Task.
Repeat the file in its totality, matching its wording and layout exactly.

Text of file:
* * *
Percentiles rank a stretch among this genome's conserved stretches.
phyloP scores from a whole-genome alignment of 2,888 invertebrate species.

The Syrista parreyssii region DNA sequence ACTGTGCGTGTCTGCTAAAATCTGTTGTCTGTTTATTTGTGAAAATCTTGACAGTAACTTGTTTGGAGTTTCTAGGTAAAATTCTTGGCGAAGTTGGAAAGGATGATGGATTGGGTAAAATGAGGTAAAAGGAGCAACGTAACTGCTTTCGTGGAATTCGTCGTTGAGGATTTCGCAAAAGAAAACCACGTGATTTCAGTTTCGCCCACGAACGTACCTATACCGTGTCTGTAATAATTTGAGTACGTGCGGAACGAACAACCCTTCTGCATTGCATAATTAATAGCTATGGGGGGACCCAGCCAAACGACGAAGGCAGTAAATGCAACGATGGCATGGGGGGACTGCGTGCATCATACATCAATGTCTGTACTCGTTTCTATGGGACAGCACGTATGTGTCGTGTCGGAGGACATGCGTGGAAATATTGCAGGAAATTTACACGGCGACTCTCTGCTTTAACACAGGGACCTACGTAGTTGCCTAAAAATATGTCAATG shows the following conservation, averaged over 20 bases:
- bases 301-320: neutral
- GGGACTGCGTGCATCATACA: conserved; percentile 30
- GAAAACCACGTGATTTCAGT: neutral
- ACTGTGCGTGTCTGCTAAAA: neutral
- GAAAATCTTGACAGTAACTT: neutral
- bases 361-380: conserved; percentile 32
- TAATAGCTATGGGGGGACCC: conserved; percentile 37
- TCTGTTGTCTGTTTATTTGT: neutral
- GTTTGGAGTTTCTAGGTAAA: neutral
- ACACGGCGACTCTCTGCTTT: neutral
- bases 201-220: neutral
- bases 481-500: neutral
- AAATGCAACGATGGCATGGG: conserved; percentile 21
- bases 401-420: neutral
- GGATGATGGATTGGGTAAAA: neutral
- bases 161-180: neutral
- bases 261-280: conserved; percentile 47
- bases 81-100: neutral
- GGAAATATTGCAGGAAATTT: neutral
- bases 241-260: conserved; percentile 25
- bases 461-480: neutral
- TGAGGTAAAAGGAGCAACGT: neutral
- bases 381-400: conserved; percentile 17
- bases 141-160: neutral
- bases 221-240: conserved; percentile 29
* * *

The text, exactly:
Percentiles rank a stretch among this genome's conserved stretches.
phyloP scores from a whole-genome alignment of 2,888 invertebrate species.

The Syrista parreyssii region DNA sequence ACTGTGCGTGTCTGCTAAAATCTGTTGTCTGTTTATTTGTGAAAATCTTGACAGTAACTTGTTTGGAGTTTCTAGGTAAAATTCTTGGCGAAGTTGGAAAGGATGATGGATTGGGTAAAATGAGGTAAAAGGAGCAACGTAACTGCTTTCGTGGAATTCGTCGTTGAGGATTTCGCAAAAGAAAACCACGTGATTTCAGTTTCGCCCACGAACGTACCTATACCGTGTCTGTAATAATTTGAGTACGTGCGGAACGAACAACCCTTCTGCATTGCATAATTAATAGCTATGGGGGGACCCAGCCAAACGACGAAGGCAGTAAATGCAACGATGGCATGGGGGGACTGCGTGCATCATACATCAATGTCTGTACTCGTTTCTATGGGACAGCACGTATGTGTCGTGTCGGAGGACATGCGTGGAAATATTGCAGGAAATTTACACGGCGACTCTCTGCTTTAACACAGGGACCTACGTAGTTGCCTAAAAATATGTCAATG shows the following conservation, averaged over 20 bases:
- bases 301-320: neutral
- GGGACTGCGTGCATCATACA: conserved; percentile 30
- GAAAACCACGTGATTTCAGT: neutral
- ACTGTGCGTGTCTGCTAAAA: neutral
- GAAAATCTTGACAGTAACTT: neutral
- bases 361-380: conserved; percentile 32
- TAATAGCTATGGGGGGACCC: conserved; percentile 37
- TCTGTTGTCTGTTTATTTGT: neutral
- GTTTGGAGTTTCTAGGTAAA: neutral
- ACACGGCGACTCTCTGCTTT: neutral
- bases 201-220: neutral
- bases 481-500: neutral
- AAATGCAACGATGGCATGGG: conserved; percentile 21
- bases 401-420: neutral
- GGATGATGGATTGGGTAAAA: neutral
- bases 161-180: neutral
- bases 261-280: conserved; percentile 47
- bases 81-100: neutral
- GGAAATATTGCAGGAAATTT: neutral
- bases 241-260: conserved; percentile 25
- bases 461-480: neutral
- TGAGGTAAAAGGAGCAACGT: neutral
- bases 381-400: conserved; percentile 17
- bases 141-160: neutral
- bases 221-240: conserved; percentile 29